On the international stage, Major traveled to Harbin, China, to collaborate with Harbin Railway Construction Engineering School. The trip was part of a national effort to develop new resources and methods for producing skilled workers through an expansion of China’s technical education system. The Chinese government is working to increase the number of students at vocational schools to 38.3 million by the year 2020.
For more information about the Francis Tuttle Award and Oklahoma's CareerTech System, visit www.okcareertech.org<http://www.okcareertech.org/>.
Rural fire departments are encouraged to apply for 2017 Rural Fire Defense 80/20 Reimbursement Grants, which provide for equipment purchases and fire station construction. Fire departments in communities with populations of less than 10,000 are eligible to receive a grant and should apply through Oklahoma Forestry Services by September 1.
The grants provide reimbursement of up to 80% of the total amount of projects, with fire departments receiving reimbursement after the purchase or constructions costs have been paid. A total of $125,000 is available for the program this year and will be awarded in October. Departments can receive up to $30,000 for fire department construction and up to $20,000 for fire equipment purchases.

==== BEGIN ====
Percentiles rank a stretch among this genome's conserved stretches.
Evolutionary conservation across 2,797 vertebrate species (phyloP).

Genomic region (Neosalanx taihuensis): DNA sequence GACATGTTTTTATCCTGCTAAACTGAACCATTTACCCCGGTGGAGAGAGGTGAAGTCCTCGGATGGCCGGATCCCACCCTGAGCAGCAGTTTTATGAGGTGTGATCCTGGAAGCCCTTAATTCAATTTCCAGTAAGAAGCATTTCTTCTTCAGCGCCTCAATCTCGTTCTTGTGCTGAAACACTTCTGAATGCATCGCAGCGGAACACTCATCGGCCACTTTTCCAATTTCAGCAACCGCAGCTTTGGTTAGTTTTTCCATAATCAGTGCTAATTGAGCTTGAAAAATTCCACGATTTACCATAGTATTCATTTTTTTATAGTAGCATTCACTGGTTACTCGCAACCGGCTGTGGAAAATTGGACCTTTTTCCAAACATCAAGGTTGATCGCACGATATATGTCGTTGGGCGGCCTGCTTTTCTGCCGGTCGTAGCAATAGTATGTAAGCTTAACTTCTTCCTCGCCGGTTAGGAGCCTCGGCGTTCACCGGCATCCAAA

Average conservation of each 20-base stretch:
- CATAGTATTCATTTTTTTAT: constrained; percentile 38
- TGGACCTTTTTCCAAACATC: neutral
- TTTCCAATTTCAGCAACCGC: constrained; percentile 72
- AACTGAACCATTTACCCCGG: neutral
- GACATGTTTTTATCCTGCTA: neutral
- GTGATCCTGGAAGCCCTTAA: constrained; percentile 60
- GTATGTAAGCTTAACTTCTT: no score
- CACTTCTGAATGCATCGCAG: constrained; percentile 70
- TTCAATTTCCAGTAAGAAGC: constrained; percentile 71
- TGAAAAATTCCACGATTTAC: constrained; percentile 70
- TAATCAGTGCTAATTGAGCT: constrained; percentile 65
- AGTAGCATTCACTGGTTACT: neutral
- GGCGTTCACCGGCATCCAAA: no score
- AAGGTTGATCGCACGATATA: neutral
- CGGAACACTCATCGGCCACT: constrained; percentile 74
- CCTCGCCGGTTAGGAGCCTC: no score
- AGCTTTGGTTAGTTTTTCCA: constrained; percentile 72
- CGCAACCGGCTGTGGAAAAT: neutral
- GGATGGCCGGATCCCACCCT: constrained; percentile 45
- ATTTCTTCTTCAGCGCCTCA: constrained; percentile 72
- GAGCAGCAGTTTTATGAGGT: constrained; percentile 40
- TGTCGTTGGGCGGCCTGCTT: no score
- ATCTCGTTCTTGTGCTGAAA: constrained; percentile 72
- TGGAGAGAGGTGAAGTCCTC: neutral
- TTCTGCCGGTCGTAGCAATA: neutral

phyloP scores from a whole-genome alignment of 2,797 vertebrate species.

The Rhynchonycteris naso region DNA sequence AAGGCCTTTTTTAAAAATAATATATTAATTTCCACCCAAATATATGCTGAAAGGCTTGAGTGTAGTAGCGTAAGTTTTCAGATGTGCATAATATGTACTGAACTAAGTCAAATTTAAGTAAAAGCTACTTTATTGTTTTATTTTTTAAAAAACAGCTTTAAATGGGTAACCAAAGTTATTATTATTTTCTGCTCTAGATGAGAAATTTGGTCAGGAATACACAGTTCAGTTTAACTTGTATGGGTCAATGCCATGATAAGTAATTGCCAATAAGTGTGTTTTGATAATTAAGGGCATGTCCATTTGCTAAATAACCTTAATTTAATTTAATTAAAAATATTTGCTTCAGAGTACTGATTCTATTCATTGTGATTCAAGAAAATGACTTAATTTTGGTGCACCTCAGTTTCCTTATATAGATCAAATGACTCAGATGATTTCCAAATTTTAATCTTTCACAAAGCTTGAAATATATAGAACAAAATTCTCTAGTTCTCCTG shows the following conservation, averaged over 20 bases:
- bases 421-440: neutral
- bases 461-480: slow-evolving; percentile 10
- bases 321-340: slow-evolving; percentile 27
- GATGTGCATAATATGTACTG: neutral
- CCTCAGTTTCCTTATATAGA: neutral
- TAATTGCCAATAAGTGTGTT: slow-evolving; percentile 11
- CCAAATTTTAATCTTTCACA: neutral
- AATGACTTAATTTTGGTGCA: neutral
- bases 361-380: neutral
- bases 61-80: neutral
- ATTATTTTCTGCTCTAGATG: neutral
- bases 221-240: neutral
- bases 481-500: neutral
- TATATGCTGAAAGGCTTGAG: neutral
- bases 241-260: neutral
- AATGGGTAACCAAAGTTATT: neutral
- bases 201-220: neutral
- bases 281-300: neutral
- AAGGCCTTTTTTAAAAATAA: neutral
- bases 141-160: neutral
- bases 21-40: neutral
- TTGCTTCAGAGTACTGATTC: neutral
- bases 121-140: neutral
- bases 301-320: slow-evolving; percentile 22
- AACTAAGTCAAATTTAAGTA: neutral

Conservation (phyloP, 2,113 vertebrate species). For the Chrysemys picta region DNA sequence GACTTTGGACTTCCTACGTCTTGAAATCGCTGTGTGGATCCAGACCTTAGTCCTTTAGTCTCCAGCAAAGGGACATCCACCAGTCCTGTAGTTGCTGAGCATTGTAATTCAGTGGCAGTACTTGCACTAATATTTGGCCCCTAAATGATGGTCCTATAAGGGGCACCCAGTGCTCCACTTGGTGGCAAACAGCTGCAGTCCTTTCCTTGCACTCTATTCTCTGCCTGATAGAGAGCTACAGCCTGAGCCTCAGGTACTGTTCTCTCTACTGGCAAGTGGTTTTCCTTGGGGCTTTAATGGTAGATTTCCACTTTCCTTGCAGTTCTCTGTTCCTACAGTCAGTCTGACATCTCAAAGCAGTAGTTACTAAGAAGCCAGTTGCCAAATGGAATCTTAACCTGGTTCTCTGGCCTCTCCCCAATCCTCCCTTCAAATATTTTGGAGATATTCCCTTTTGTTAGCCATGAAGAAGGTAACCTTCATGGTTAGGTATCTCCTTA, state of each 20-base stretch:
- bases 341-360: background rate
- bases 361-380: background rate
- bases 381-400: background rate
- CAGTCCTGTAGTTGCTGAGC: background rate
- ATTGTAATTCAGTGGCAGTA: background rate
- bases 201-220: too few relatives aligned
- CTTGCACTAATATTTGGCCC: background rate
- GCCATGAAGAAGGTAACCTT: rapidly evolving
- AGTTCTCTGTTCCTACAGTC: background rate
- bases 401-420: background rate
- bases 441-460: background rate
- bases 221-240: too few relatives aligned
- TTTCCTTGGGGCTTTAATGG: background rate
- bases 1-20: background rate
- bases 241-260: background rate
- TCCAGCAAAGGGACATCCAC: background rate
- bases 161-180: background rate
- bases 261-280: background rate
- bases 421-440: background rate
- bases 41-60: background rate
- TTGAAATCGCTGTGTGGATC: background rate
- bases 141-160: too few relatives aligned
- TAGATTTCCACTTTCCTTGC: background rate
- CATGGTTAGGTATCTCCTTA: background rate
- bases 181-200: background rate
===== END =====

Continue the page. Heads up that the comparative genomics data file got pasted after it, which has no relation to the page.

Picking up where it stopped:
“Oklahoman’s rural fire departments do an excellent job of protecting and serving their communities,” said George Geissler, director, Oklahoma Forestry Services. “We are pleased that these grants are being funded again this year despite significant state budget cuts.”
The grants are authorized by Governor Mary Fallin, funded by the Oklahoma Legislature and administered by the Oklahoma Forestry Services, a division of Oklahoma Department of Agriculture, Food & Forestry. Oklahoma’s Rural Fire Coordinators grade the applications and select the recipients.
Fire Departments which received 80/20 Reimbursement Grants last year include the Jennings Rural Firefighters Association in Pawnee County
Applications and more information are available on the Oklahoma Forestry Services website, www.forestry.ok.gov/firegrants or call 405-522-6158.